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Holidays and Eating Disorders: Tips for Supporting a Loved One

Written by O'Connor Professional Group
Published on November 23, 2015

The holiday season is officially upon us. As the weather gets chillier and the nights longer, we often look to counteract the cold with festive get-togethers and holiday celebrations. Many of us are also busy planning our holiday menus and traditional fare. While the focus on food around this time of year can be a source of comfort and socializing throughout the winter months, for those suffering from an eating disorder, this can be the most terrifying and stressful time of the year. Below are some tips and strategies to be supportive of a loved one who may be struggling with an eating disorder around the holidays.

Offer a well-balanced menu

One reason why Thanksgiving and other holidays can be so difficult for someone with an eating disorder is that they are faced with multiple foods that they have grown fearful of. To sit down at a table topped with foods that may have been blacklisted can be highly anxiety producing. At the core of many eating disorder treatments is teaching an individual how to balance a plate with a variety of nutritious foods and proper portion sizes. A balance of protein, grains, and vegetables is key, and this balance can take the edge off of having to select a certain food that provokes fear. If possible, offer a variety of choices on your menu so that the individual does not have to solely focus on a particularly stressful food.

Avoid triggering topics of conversation at the table

When stress levels increase, a person often turns to using eating disorder behaviors to self-soothe. Some baseline topics to avoid while sitting down to a meal with your loved one include food, weight, exercise, calories or anything number-related. For instance, it is common for people at the Thanksgiving table to joke about how much they ate, how their clothes fit differently after dinner, etc. While these comments are often intended to be light-hearted, such statements can seriously impact a person struggling with an eating disorder. If you know that your loved one is feeling stressed about a particular topic, Thanksgiving is likely not the best time to bring it up. For example, if you know that your daughter is worried about her chemistry final, reserve any discussion related to school for another day. Focus on carefree and non-provocative topics at the table. If you are struggling to find neutral topics, discussing a favorite TV show, new movie, or book recommendation are always safe bets. Or suggest playing a word game—it’s amazing how quickly tension can dissipate when you are trying to think of actresses whose names begin with the letter S.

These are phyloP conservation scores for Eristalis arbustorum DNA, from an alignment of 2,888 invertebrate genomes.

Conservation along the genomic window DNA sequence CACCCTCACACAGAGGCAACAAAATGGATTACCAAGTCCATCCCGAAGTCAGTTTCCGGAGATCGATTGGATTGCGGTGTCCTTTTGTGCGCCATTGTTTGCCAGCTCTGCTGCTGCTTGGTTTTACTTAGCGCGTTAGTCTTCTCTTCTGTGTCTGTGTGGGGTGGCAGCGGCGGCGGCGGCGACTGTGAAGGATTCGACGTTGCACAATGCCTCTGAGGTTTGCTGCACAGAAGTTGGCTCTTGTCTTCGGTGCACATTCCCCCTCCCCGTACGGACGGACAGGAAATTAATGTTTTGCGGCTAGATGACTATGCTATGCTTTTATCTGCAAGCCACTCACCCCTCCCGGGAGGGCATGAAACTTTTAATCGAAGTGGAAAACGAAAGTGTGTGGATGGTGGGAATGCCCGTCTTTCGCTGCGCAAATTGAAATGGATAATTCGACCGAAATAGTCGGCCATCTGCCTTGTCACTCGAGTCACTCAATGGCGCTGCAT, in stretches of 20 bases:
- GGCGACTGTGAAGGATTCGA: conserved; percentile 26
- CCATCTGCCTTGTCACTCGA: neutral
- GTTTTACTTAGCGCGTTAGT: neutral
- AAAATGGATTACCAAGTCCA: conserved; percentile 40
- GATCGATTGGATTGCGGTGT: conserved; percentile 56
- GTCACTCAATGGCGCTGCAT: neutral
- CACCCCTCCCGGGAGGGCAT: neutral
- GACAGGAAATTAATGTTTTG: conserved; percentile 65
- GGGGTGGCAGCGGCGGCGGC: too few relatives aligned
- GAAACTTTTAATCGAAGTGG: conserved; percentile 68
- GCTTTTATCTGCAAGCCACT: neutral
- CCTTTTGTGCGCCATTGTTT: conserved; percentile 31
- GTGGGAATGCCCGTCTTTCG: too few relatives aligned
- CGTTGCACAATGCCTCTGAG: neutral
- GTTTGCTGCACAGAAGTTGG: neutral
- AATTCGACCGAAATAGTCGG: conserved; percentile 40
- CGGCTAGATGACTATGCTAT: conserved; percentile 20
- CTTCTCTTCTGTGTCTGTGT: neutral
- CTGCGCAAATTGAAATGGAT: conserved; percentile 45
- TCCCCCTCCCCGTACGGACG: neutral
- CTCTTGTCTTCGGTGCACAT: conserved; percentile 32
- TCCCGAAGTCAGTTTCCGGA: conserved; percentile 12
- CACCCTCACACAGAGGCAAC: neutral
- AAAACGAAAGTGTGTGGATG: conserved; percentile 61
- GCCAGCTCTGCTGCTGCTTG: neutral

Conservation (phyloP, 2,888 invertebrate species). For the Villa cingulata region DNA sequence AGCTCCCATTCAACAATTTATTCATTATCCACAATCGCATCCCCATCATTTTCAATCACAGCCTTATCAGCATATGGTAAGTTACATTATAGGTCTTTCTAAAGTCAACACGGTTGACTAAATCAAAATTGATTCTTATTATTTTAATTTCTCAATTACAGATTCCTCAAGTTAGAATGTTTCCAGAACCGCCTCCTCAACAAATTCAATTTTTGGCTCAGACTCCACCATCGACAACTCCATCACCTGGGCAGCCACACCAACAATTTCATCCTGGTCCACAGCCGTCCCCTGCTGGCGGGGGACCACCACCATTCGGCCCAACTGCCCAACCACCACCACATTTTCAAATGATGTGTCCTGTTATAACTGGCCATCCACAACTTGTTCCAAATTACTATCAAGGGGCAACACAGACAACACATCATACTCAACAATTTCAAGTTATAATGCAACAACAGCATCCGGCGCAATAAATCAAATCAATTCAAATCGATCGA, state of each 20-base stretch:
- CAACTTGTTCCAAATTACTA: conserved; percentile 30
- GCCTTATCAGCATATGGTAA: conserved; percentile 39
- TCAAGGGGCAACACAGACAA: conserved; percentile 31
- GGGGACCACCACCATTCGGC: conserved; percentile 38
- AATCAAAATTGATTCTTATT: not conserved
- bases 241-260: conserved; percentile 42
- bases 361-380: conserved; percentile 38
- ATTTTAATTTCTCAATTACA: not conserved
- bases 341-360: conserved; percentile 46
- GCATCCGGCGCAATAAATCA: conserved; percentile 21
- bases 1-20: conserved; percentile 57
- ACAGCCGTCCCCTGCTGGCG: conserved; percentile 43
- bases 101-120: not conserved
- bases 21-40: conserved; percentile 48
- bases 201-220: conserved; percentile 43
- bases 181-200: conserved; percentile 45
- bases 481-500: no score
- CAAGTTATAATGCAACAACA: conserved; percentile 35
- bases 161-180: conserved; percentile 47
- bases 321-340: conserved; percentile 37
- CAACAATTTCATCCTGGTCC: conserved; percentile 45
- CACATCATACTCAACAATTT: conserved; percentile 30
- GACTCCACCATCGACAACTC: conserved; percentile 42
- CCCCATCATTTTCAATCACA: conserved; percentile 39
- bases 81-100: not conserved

Have an activity on hand to help shift gears after the meal

After a stressful meal, it can often be challenging for an individual with an eating disorder to sit quietly with their thoughts. Distraction can be key in shifting the attention away from having just experienced a stressful food situation. Perhaps take a short family walk around the block, drive around the neighborhood to look at holiday decorations and Christmas lights, offer to play a board game, or watch a light-hearted movie together.

Remember that recovery doesn’t happen overnight

Just as Rome wasn’t built in a day, your loved one’s maladaptive behaviors will likely not disappear overnight. Recovery from an eating disorder is often a long, arduous process. It can take months or even years for an individual to receive proper treatment and begin shifting deeply ingrained, negative thoughts around food and body image. Be patient and understand that behaviors will likely not improve just because it is a holiday or celebration.

Empathize, empathize, empathize

Understandably, it is incredibly painful to watch someone you care about battle an eating disorder. While it may be agonizing to bear witness to their behaviors during a joyous occasion, remember that they are also in pain. Try not to personalize your loved one’s moodiness, low energy, or pass on a certain dish. Avoid picking a fight or snapping back at a certain behavior or comment made. Instead, let the person know that you care about them and are there for them when the going gets tough. And remember that this time of year is just about the toughest it can get for someone with an eating disorder.

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